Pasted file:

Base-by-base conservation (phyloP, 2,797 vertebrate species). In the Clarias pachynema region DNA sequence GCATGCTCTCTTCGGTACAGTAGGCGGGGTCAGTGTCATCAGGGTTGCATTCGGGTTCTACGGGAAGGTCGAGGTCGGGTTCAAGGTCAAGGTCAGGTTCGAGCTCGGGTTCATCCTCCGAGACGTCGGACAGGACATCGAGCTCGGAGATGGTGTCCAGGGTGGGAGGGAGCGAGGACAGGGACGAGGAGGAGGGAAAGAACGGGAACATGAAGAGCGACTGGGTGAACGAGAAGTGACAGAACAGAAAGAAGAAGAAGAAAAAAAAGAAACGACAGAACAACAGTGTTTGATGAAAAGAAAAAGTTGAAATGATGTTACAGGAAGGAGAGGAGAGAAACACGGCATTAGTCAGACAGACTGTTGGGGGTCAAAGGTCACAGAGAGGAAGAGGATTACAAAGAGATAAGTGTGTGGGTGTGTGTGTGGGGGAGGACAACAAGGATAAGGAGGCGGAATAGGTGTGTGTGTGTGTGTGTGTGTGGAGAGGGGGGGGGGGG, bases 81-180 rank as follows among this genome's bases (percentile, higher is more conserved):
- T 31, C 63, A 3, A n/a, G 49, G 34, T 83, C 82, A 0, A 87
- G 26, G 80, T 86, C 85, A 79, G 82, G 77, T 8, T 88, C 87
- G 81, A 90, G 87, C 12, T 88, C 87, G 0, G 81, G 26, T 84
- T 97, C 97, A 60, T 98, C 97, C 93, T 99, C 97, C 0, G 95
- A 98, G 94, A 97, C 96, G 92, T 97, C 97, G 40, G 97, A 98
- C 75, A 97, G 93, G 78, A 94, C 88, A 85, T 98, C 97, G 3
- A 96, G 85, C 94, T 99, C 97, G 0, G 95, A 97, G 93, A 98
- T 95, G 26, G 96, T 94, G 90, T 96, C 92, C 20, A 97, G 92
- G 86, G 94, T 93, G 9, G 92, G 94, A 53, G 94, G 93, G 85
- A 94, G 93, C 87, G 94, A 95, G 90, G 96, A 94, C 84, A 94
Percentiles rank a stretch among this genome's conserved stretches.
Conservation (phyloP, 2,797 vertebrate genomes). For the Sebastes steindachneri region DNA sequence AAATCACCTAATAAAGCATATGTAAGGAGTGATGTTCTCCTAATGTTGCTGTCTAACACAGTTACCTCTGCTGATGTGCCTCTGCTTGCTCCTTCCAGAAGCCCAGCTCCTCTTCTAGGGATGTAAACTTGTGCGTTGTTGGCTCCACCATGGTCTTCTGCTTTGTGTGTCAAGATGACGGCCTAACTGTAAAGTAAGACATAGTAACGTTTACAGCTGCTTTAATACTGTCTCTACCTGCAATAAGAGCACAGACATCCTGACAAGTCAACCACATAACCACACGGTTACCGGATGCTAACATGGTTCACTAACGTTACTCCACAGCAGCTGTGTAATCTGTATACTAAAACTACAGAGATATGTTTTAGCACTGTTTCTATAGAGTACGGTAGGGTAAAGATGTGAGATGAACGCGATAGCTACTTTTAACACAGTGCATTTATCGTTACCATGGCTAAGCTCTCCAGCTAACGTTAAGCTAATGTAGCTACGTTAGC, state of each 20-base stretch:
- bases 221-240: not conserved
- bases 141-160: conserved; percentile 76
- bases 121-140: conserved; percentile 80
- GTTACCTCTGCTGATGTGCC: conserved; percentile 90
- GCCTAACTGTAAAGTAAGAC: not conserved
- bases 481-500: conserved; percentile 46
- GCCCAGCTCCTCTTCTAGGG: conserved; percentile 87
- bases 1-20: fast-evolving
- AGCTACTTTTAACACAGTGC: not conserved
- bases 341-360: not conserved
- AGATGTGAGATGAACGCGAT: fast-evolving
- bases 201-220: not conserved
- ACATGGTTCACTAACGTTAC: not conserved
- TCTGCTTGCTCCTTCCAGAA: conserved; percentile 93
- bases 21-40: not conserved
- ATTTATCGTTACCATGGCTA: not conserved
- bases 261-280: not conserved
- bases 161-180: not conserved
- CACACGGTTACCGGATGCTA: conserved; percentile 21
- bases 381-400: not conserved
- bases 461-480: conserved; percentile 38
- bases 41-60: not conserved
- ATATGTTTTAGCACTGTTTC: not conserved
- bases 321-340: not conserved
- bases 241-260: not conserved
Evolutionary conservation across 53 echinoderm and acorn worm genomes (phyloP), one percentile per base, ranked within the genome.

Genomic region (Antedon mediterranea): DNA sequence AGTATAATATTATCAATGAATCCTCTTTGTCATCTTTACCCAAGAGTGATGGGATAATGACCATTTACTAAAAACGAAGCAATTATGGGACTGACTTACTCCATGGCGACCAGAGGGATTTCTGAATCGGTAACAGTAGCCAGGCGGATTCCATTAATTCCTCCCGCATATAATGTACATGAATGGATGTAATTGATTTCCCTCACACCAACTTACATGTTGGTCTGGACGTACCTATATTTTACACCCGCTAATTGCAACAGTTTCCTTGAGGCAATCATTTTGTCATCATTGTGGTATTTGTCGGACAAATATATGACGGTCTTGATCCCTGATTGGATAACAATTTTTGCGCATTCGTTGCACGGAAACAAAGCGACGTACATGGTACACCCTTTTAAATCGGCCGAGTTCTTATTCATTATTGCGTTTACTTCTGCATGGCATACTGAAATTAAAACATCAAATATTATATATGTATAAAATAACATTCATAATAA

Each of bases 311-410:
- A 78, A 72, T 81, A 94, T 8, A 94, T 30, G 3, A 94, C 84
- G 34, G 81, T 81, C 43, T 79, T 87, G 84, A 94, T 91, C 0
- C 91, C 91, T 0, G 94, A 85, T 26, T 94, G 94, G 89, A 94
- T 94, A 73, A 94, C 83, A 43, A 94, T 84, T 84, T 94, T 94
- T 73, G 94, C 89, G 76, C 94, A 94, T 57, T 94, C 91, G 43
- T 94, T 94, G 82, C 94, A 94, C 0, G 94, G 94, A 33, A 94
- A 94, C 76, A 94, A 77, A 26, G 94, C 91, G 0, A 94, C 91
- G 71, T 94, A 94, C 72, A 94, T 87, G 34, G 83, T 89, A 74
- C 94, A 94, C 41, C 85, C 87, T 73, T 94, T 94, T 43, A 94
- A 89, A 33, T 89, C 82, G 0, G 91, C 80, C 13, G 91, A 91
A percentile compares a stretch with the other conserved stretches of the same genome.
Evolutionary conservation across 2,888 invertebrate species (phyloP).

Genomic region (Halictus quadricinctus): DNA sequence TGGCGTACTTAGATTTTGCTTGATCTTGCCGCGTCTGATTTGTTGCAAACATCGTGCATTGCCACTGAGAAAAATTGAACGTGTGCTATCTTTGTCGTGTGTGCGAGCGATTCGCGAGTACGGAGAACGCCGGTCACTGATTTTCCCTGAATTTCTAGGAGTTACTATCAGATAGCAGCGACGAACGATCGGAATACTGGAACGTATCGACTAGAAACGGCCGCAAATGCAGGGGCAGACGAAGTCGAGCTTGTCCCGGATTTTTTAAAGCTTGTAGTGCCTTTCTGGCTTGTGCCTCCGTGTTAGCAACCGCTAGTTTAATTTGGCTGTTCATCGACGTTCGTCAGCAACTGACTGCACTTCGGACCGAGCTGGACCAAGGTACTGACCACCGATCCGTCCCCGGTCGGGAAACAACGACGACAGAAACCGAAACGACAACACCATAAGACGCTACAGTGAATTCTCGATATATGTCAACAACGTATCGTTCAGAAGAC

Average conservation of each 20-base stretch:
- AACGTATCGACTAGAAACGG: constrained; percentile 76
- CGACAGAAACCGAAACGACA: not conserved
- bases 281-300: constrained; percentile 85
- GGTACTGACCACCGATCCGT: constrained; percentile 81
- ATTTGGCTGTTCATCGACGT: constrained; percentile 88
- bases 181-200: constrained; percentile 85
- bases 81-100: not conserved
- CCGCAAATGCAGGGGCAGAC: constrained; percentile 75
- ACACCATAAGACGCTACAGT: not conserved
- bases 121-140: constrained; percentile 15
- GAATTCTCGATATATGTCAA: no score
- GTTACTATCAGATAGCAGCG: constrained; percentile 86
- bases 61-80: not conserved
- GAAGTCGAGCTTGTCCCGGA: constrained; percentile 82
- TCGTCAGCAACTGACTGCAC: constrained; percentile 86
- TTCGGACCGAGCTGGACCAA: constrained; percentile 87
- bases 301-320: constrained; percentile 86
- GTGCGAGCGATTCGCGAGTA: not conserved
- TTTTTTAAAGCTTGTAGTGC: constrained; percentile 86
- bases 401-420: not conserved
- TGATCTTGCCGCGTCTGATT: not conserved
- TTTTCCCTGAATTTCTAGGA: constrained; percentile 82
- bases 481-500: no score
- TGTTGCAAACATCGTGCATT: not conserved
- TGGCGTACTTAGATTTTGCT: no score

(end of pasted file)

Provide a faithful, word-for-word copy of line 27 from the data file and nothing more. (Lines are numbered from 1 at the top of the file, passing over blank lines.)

- TCTGCTTGCTCCTTCCAGAA: conserved; percentile 93